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Design

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All designers are presented with the same predicament at some point in their career. The work that pays the bills is work that they’re not excited about. It’s not fulfilling, it doesn’t express who they are as artists, and they’re not happy with the results. Recently, we interviewed Samuel E Vázquez on the Obsessed With Design podcast to find out more about his process. It turns out that his artistic journey has been a fascinating ride with one common through-line, passion.

Today, Samuel E Vázquez wears many hats. He is an artist, a designer, and an educator, to name a few. In the early days, however, he was known by a different name - “Brame,” his graffiti tag. Today, his art has evolved past the street and into some of the most recognizable spots in the Midwest. His work has lived in the Indianapolis Museum of Art, Bankers Life Fieldhouse, and the NCAA Hall of Champions.

Throughout his career, Sam’s work has always had a very distinct identity, and he credits this to his passion for street art. Here is some of Sam’s advice for designers looking to do work that they are passionate about.

Know Thyself

First and foremost, it’s important to know and understand who you are as a person and as an artist early in your career. While your design skills may still be in their infancy and you still have a lot to learn, you can always provide unique value in the form of your perspective.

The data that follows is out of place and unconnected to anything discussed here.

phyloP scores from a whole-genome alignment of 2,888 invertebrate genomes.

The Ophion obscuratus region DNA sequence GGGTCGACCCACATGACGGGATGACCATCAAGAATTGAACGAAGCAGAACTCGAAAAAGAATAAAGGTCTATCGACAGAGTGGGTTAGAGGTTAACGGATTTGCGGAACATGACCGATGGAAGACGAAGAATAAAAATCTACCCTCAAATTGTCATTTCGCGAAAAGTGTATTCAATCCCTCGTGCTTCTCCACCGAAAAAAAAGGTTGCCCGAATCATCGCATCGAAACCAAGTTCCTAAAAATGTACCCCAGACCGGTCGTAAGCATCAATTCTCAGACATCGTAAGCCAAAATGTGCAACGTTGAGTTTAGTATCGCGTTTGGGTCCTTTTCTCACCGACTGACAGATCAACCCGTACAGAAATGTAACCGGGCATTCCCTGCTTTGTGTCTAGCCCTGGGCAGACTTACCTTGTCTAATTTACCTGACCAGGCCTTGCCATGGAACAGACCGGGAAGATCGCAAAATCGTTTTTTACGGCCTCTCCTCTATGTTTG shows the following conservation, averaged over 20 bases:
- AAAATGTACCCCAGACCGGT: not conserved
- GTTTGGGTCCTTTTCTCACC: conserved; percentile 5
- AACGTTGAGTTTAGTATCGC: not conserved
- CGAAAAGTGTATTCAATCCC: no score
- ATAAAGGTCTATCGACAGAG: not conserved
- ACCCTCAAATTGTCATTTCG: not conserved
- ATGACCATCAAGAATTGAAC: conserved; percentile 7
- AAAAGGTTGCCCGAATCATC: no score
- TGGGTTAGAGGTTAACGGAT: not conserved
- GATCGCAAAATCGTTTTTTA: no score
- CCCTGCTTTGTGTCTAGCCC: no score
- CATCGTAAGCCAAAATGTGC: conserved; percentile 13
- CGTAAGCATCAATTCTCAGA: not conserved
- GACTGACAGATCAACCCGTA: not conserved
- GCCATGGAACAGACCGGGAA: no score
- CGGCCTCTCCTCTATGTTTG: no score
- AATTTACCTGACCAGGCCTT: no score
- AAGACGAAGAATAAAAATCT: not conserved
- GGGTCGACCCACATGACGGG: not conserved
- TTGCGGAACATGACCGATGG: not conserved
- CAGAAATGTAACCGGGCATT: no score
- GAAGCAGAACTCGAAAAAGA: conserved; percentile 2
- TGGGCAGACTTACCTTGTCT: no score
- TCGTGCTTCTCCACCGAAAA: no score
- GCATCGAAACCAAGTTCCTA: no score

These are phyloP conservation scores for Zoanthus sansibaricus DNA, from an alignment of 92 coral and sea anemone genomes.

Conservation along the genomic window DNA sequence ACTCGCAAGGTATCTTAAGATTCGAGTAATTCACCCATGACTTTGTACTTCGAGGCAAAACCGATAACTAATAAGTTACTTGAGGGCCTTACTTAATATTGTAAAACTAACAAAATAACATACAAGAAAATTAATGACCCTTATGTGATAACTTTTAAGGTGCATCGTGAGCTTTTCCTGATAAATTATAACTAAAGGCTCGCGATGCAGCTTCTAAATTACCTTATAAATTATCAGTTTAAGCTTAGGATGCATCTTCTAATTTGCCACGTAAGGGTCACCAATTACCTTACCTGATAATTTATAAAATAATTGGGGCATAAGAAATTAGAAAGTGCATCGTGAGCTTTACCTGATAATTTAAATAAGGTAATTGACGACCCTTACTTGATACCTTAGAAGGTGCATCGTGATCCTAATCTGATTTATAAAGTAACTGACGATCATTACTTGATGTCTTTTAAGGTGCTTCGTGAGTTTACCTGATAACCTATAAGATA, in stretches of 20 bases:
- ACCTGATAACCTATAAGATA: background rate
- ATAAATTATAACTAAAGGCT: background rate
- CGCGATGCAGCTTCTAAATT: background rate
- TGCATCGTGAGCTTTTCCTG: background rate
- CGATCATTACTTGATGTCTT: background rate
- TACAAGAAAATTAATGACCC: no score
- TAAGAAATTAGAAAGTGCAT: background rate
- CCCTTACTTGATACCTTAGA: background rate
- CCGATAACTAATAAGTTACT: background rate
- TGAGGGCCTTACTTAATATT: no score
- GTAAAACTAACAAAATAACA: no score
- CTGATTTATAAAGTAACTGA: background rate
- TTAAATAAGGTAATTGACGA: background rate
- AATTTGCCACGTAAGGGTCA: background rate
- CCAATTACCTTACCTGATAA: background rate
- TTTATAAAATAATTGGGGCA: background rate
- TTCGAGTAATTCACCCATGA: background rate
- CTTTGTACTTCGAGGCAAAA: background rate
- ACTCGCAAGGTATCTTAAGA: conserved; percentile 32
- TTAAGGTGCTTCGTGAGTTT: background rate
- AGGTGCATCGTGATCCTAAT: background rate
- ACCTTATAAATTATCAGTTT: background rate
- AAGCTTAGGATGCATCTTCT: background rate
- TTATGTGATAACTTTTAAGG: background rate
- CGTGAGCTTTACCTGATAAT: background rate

“Be who you are. Just be,” Sam said. “We’re all unique and we all have a different perspective.

Many young professionals, including designers and artists, struggle to insert their perspective into their work. It’s easy to let your perspective and voice get overshadowed by a desire to present work that resembles other work that you admire. While this can be an effective method to deliver a quality design, it’s important to incorporate your own touch in everything you create.

“Speak the truth from who you are,” Sam advised. This is the foundation of creating design work that feeds your passions. 

Find An Aesthetic That Pulls You

In addition to self-awareness, it’s important to define an aesthetic that inspires you. Early in your design career, your best work will likely mirror the design work of great artists and designers that you look up to. That’s okay. Imitation isn’t just the best form of flattery, it’s also the best way for you to discover your own, unique aesthetic.

For Sam, this was street art. From a very young age, he found himself drawn to tags on trains, buildings, and billboards. This represented much more than an aesthetic choice, though. To Sam, street art was as much a mode of communication as it was an art form.

“It pulled me as far as the energy, the color, the movement. It was so vibrant,” he told us.

As you look for design and art projects that you will be passionate about, try to find an aesthetic that really calls to you. This will help inform the lens through which you see these projects.

Put Commercialism on the Back Burner

Finally, if you’re really interested in designing with passion, you need to put your money where your mouth is. It’s important to put passion before the paycheck. For Sam, this meant doing several projects for free or extremely cheap. These passion projects would later lead to commercial success, but that’s because he made a name for himself.

“I don’t paint to sell a painting,” he said.

You can listen to the full episode and subscribe to the podcast here.

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